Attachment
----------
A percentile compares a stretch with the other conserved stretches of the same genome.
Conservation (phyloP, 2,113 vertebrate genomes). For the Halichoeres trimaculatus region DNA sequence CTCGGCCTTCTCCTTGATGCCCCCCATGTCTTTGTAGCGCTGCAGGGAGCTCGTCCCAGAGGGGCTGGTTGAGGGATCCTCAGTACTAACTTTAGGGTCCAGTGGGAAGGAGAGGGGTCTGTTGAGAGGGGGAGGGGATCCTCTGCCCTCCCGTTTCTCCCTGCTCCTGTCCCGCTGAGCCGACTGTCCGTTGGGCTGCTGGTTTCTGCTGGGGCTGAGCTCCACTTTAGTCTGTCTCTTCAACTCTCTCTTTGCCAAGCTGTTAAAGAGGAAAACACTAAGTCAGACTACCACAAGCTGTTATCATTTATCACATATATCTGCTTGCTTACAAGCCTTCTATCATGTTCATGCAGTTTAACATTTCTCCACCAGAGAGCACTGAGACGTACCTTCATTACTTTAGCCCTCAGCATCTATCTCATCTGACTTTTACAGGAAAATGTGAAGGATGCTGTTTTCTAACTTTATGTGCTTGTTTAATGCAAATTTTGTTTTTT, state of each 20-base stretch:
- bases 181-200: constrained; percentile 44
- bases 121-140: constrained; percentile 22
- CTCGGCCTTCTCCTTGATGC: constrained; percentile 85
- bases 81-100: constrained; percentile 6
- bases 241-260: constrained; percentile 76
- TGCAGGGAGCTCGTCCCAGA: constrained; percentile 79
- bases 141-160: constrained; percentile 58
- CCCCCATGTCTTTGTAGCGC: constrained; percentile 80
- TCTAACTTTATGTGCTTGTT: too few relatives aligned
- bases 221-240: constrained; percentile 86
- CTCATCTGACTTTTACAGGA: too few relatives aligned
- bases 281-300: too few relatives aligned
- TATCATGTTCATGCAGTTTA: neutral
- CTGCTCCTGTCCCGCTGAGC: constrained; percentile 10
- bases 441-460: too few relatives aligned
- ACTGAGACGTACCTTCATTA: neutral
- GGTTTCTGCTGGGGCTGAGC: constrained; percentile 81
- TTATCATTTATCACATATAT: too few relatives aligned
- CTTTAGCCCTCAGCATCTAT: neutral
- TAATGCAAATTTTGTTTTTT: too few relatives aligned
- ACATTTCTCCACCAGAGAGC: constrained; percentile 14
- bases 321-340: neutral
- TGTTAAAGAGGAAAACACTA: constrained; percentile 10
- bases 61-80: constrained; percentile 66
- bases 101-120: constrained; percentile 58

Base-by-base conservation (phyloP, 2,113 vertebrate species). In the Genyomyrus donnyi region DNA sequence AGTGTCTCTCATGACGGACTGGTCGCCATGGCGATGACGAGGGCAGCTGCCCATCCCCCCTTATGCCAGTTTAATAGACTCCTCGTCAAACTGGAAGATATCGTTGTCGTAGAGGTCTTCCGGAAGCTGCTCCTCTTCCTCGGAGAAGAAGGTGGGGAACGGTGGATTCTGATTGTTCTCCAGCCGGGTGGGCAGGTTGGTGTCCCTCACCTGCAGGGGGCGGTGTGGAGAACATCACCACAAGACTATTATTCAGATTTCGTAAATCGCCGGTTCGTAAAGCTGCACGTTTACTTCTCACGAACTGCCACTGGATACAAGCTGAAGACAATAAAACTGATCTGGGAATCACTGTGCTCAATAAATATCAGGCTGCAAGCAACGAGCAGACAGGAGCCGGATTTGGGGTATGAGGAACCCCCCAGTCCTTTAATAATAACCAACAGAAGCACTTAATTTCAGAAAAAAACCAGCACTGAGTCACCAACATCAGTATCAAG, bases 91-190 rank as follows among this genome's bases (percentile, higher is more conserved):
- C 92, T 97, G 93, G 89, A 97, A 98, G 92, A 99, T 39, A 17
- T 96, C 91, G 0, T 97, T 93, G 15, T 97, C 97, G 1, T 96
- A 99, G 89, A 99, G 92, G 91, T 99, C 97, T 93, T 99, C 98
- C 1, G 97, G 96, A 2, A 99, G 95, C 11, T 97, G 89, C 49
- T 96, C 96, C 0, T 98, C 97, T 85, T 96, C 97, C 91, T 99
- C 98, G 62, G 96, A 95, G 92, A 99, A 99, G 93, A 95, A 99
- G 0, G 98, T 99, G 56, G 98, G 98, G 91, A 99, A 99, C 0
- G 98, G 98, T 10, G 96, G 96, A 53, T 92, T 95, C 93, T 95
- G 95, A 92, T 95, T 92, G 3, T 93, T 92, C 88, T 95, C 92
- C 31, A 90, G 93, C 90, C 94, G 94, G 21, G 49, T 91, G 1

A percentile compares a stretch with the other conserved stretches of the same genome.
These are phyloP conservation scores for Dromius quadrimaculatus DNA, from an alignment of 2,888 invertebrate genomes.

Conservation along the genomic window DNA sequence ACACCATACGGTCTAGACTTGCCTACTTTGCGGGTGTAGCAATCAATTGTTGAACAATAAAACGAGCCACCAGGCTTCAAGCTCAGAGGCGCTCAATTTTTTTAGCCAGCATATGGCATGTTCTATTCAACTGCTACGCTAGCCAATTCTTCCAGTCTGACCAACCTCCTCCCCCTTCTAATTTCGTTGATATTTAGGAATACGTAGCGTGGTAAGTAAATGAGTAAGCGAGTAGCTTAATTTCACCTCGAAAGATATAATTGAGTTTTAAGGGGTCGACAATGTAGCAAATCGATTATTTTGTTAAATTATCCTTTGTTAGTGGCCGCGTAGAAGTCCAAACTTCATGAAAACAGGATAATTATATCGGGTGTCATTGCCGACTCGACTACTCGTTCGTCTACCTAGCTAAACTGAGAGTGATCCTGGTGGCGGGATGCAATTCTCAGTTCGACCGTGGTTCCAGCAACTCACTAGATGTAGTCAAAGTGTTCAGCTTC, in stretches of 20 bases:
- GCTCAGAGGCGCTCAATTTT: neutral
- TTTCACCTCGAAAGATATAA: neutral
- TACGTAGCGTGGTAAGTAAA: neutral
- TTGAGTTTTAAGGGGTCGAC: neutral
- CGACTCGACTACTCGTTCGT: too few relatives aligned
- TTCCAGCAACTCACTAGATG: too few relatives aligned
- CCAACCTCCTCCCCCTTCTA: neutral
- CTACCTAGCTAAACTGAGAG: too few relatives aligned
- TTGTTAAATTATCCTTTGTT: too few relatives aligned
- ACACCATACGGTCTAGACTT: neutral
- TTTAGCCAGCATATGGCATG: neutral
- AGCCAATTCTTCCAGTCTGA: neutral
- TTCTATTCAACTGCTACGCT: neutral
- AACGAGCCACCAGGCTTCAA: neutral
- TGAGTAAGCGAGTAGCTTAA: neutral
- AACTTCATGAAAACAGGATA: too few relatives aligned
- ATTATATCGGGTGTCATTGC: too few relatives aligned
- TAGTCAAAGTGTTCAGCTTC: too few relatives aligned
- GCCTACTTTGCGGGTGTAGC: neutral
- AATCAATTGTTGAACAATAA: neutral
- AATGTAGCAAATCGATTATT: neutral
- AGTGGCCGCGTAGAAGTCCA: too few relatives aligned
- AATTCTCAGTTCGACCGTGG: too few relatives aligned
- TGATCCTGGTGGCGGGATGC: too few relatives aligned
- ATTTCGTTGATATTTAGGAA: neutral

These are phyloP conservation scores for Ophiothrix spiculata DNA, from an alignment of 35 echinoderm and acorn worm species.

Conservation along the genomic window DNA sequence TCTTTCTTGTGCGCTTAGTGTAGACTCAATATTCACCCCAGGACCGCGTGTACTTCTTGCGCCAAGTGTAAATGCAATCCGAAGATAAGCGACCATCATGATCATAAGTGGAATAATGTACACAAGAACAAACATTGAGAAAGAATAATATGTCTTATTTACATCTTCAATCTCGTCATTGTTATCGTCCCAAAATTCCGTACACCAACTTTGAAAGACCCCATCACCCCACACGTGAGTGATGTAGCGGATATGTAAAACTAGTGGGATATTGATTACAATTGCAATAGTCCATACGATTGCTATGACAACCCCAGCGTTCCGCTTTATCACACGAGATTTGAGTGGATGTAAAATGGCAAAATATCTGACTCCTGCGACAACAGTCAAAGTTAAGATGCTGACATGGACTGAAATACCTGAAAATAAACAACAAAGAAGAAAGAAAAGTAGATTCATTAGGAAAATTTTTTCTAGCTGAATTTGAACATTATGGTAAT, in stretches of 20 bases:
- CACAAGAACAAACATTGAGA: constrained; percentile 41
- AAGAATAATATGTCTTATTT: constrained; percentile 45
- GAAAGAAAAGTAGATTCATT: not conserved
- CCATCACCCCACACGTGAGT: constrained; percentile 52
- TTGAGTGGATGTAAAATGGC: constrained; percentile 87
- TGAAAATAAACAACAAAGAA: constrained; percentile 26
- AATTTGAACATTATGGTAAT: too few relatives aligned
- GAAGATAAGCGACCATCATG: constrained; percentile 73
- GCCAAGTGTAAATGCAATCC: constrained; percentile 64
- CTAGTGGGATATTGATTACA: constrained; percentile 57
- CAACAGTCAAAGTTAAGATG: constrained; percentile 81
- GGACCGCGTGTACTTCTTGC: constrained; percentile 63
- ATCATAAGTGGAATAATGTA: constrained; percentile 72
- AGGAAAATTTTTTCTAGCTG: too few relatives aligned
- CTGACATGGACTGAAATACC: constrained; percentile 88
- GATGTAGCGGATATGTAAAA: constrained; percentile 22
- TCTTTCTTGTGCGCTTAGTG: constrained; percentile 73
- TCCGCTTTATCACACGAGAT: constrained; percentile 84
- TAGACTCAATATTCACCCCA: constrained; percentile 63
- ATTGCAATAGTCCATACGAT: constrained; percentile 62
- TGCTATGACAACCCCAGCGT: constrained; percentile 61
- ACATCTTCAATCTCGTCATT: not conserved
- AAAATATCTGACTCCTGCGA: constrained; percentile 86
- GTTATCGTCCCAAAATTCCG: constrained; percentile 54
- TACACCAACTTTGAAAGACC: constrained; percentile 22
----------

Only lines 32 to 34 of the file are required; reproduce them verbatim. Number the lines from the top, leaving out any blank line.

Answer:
- C 1, G 97, G 96, A 2, A 99, G 95, C 11, T 97, G 89, C 49
- T 96, C 96, C 0, T 98, C 97, T 85, T 96, C 97, C 91, T 99
- C 98, G 62, G 96, A 95, G 92, A 99, A 99, G 93, A 95, A 99